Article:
You’ve just released your debut album “Into The Light.” Can you tell us about the album’s inspiration and influences? 

I begun writing these songs in 2019, during a difficult time in my life. I was happy with my decision to move stateside, but things were very uncertain. I was a new guy in a town full of seasoned professionals. There is no shortage of talent in Austin and it was a scary, but exciting position to be in. I had long periods of self-doubt, and with that came some introspective, dark songs. As things started to fall into place, I noticed my songs became more hopeful. It felt like there was an underlying message in the songs. The characters within the songs were figuring things out and I noticed a theme. “Into the Light”, despite being a track on the album, also seemed like the perfect title for the album. The dark times always end and… 

I had hoped to record the album in March 2020, but the universe had different plans. The world got put on hold, and it gave me time to slow down, think, and write some more. 

Most of the songs on “Into The Light” came to me during this time; so for that, I’m grateful.   

How and when did you record the album? 

Thanks to some incredible friends, family and fans, I ran a successful Kickstarter campaign to fund a huge chunk of the recording process. It was a heartwarming and encouraging experience that I won’t forget. In August 2020, I travelled to Nashville to work with producer Billy Harvey. We moved into the legendary Sound Emporium studio and recorded all 11 tracks live with some world class musicians. We were masked and distanced and very careful. In a way, I was lucky that Covid brought things to a halt, as all of these guys would have been out touring with other artists. Otherwise I would have never been able to get them all in the one room at the same time. The sessions included drummer Fred Eltringham (Sheryl Crowe, the Wallflowers, the Dixie Chicks), Dave Jacques on bass (John Prine), Chris Donohue on bass (Emmylou Harris), Joshua Grange on guitar (Sheryl Crowe), John Ginty on keys (Allman Betts Band, Ryan Adams, Dixie chicks), Dave Eggar on cello (Ray Lamontagne, Evanessence). It was just one hair raising moment after another. Playing your songs with guys like that is electrifying and I couldn’t be happier with how the record turned out. There were also had some great singers involved in the sessions, including Jaimee Harris and Crystal Bowersox.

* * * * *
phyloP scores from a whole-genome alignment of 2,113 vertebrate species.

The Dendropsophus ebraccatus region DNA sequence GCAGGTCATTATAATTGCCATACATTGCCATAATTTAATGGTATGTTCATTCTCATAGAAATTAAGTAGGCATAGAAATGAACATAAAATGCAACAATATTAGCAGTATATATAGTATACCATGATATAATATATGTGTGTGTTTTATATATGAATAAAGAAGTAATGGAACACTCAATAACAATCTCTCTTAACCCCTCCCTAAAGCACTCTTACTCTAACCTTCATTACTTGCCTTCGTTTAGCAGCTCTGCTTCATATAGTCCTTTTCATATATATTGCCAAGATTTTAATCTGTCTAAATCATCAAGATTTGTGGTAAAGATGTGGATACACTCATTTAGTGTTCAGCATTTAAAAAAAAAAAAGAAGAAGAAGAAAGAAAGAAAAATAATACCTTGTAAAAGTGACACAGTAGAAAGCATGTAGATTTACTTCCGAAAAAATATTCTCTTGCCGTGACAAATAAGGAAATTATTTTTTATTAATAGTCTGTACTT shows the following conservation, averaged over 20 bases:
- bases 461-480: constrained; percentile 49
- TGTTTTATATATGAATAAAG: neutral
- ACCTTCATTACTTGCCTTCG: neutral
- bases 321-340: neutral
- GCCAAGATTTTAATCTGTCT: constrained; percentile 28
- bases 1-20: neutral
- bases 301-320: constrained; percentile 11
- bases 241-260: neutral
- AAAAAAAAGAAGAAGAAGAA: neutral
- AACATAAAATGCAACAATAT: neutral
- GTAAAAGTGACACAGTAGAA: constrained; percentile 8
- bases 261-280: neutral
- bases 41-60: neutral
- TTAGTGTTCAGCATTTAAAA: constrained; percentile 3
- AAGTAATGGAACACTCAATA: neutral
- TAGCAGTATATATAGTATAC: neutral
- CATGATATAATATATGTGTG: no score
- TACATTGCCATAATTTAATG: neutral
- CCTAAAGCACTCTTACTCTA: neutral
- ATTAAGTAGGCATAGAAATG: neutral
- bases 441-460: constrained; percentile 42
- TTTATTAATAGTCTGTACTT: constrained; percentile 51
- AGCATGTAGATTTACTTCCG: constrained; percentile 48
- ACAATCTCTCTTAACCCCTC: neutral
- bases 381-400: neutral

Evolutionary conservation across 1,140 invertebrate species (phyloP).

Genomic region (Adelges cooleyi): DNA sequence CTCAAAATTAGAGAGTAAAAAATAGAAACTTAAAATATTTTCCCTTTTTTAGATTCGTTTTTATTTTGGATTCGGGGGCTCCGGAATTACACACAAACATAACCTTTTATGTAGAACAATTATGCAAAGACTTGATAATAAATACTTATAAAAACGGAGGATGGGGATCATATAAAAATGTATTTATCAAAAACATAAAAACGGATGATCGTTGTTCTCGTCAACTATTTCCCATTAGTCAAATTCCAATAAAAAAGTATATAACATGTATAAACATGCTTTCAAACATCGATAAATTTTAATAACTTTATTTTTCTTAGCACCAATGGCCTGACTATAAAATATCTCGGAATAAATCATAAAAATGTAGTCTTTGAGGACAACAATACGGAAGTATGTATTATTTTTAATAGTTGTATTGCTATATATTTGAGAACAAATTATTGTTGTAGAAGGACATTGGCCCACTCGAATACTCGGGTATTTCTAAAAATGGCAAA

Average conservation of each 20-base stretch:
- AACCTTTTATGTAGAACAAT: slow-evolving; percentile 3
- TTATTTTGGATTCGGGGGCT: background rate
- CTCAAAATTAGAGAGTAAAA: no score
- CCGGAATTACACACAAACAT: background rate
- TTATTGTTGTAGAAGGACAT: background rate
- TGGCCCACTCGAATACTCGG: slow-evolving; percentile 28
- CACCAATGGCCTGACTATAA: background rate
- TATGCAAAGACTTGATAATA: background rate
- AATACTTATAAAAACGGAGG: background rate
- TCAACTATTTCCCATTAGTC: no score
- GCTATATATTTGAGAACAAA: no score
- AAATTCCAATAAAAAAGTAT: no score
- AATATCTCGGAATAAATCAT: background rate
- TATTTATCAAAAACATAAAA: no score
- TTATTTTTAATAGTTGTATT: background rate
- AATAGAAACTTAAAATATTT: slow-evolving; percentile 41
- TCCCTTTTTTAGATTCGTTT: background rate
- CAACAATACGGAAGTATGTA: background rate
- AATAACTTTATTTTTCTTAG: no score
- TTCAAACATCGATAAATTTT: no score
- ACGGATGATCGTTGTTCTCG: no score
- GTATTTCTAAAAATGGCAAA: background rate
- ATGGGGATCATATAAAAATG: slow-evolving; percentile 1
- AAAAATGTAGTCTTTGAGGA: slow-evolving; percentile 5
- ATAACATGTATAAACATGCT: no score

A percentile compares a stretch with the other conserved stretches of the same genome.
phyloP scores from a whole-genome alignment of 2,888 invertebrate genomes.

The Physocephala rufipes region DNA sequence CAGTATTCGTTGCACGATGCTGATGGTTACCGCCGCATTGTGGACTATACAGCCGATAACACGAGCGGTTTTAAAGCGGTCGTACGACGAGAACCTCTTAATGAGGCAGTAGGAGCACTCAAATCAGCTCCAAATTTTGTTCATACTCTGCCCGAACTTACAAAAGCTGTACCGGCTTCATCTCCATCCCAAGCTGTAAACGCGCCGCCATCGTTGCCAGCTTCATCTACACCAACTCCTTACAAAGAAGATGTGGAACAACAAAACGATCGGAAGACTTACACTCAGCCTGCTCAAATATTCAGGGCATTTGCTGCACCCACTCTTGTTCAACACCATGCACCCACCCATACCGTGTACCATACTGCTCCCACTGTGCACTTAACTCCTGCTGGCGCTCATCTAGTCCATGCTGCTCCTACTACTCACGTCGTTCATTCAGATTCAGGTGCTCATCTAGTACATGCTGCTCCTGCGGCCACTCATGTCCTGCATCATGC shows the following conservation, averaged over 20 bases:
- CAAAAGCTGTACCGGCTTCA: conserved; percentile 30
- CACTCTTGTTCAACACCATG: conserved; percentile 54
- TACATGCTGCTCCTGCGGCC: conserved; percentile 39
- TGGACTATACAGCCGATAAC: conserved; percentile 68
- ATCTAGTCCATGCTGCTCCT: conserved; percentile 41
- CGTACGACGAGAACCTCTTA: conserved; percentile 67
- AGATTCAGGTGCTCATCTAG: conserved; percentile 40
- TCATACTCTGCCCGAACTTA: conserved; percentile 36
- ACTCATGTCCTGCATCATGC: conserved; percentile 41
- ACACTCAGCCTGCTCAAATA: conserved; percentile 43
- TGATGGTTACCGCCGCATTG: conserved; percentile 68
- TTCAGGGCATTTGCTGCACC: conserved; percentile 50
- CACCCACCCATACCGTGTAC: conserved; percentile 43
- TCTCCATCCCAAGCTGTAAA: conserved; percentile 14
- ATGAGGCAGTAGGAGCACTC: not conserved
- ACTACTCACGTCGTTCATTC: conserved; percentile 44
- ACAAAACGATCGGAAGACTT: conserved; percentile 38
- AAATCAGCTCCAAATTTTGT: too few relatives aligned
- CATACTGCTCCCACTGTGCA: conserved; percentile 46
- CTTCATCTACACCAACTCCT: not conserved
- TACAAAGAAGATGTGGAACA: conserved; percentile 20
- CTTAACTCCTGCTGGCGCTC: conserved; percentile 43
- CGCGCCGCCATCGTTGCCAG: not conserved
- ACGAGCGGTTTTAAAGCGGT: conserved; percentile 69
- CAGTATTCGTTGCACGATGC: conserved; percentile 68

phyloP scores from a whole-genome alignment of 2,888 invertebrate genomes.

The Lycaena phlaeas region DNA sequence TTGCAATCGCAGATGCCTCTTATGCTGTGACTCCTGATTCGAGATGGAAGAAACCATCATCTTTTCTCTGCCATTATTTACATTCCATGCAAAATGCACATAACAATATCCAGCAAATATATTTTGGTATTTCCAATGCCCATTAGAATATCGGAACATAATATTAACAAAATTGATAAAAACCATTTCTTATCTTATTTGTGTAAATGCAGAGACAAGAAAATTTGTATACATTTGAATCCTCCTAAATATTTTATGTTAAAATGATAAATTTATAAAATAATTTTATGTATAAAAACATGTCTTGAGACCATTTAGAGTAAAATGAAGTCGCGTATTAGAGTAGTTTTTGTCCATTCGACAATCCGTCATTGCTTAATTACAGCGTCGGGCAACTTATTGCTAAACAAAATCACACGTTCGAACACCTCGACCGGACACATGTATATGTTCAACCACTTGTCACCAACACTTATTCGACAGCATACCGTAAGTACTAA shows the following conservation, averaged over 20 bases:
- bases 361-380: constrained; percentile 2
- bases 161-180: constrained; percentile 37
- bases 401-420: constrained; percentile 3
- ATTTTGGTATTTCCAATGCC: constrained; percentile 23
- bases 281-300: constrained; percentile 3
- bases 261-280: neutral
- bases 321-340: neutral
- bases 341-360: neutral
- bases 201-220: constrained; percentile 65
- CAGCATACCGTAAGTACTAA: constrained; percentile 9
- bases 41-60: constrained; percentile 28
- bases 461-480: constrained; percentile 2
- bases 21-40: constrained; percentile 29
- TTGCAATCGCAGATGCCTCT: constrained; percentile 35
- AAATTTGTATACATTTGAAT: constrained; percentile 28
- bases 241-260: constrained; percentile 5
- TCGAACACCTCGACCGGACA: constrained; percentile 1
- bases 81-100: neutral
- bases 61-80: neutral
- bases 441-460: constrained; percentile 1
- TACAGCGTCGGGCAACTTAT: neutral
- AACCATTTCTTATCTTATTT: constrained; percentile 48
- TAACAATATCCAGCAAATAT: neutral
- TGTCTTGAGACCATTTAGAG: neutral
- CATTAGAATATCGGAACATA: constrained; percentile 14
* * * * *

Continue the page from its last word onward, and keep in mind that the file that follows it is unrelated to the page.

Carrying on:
I wrote every song on the album and was lucky to have a few co-writes as well. “Losing Heart”  was co-written with Jaimee Harris, “I Woulda Done it For Ya” with Miles Zuniga (Fastball) and “Feeling Indigo” with songwriter and friend, Ben Jones.      

Are you excited to be getting back on the road to tour the album? 

I’m hitting the road July 5 stopping in Baton Rouge, Atlanta, North Carolina, Virginia, DC, New York, Boston, New Jersey, Memphis and Nashville this summer and I cannot wait! The tour includes a night at Rockwood Music Hall show on July 22.  I played Rockwood Music Hall in 2019 and loved the place. This summer will be my third time in that venue and I can’t wait. New York City is one of my favorite places in the world and I’m excited to get back on that stage and connect with old friends while I’m there. 

I’ll also be playing a show upstate at the Emerald Ballroom in Narrowsburg. Tickets are available now and you can check my website ( for a full detailed list.   

Would you consider an Irish tour if things were to reopen and be available for travel?  

I haven’t been home in two years, and I can’t wait to get back to see family and friends. The live streams have allowed me to perform for folks back home and it helped me reconnect with the audience there, so I can’t wait to bring these songs to Ireland and play at some of my old favorite places. When that will be remains to be seen, but I’m hoping it will be before Christmas.